Hi Kelly! I know what you mean about being resistant to making connections. Normally, I jump right in to spouses groups and other social connections and I just haven’t done that yet here. I will eventually, but for now, I am not ready. Thanks for commenting – I was so nervous to post this one because I thought that maybe I *was* alone. <3

  2. 3
    Larissa

    I was devastated when we received orders to Okinawa. I was 4 months pregnant with our first child, and I was flying half way around the world with no family, no friends, no support network to speak of. I was absolutely miserable almost our entire time on the island. But 7 years after leaving, two other overseas postings, and two in the States, I can say that I miss our time there, and even think going back would be nice.

  3. 5
    Virginia Espinal

    Sounds like you’re stationed in Mountain Home, ID. 😂 I used to call it the Arctic Tundra.. and it was awful! Good luck!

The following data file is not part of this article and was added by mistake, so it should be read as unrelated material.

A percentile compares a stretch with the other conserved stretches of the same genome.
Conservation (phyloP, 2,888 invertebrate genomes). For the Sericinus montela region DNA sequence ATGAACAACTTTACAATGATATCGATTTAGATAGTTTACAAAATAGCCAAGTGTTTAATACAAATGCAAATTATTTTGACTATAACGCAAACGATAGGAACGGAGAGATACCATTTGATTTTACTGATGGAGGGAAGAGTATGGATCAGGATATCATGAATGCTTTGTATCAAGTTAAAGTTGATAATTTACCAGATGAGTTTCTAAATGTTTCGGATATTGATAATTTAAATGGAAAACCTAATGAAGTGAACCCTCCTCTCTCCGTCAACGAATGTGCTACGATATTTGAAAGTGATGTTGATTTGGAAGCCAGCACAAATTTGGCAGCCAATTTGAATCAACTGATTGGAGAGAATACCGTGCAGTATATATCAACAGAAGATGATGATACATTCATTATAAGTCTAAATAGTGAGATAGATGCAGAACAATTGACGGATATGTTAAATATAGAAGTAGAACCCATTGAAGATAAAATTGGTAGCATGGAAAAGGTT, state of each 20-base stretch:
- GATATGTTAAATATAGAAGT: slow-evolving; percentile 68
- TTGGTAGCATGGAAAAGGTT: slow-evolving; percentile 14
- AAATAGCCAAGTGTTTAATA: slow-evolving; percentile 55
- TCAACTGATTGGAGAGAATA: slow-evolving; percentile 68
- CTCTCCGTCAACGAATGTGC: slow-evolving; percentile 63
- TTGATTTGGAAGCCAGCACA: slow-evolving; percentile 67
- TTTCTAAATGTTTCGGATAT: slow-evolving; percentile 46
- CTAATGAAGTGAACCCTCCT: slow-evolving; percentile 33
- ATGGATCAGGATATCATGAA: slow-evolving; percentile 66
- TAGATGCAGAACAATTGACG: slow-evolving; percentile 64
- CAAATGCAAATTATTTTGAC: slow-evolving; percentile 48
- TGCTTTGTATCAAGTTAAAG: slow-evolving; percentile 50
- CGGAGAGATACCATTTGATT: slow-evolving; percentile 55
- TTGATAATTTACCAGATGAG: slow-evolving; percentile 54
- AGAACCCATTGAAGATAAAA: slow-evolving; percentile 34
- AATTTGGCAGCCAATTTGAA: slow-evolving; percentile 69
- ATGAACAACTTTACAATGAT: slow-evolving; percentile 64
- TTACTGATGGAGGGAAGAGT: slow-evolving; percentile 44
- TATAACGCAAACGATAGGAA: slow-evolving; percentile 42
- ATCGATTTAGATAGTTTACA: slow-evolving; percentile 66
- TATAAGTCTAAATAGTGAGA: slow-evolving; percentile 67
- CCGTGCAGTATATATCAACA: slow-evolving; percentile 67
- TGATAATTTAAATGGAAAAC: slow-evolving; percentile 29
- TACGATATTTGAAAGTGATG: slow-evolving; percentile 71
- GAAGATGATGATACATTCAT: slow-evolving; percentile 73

4. 6
    Kate

    I’m a relatively new mil spouse and 12 months ago my husband and I PCS’d from Germany to Utah. I’m British so loved being in Germany as a weekend with my besties or family was only $100.00 and a couple of hours away. Utah, not so close. I still have very few friends and don’t know a soul on base. If it wasn’t for my amazing friends back home I would have lost it months ago.

  5. 7
    Edie

    This sounds like when we got orders to Alaska. I could have written this. 🤣 Everyone said we would fall in love there, but I was so happy when we ended up not having to go. We’re now in Florida and I’m SO relieved. I hope it gets better. ❤️

  6. 8
    Ann

    I am german and I met my husband while he was stationed in Germany. So I knew that if we want to make this love last I have to marry him and tag along. And maybe also because I actually love his dumb face and dont want to know if there is another soul with a better fit out there because it can’t be. Anyhow, we got stationed in WY and I have a love/hate relationship with this place. I don’t ever feel like I can bloom here in any possible way its more of a “try to land on your feet after you have been thrown there” kinda vibe going on for me.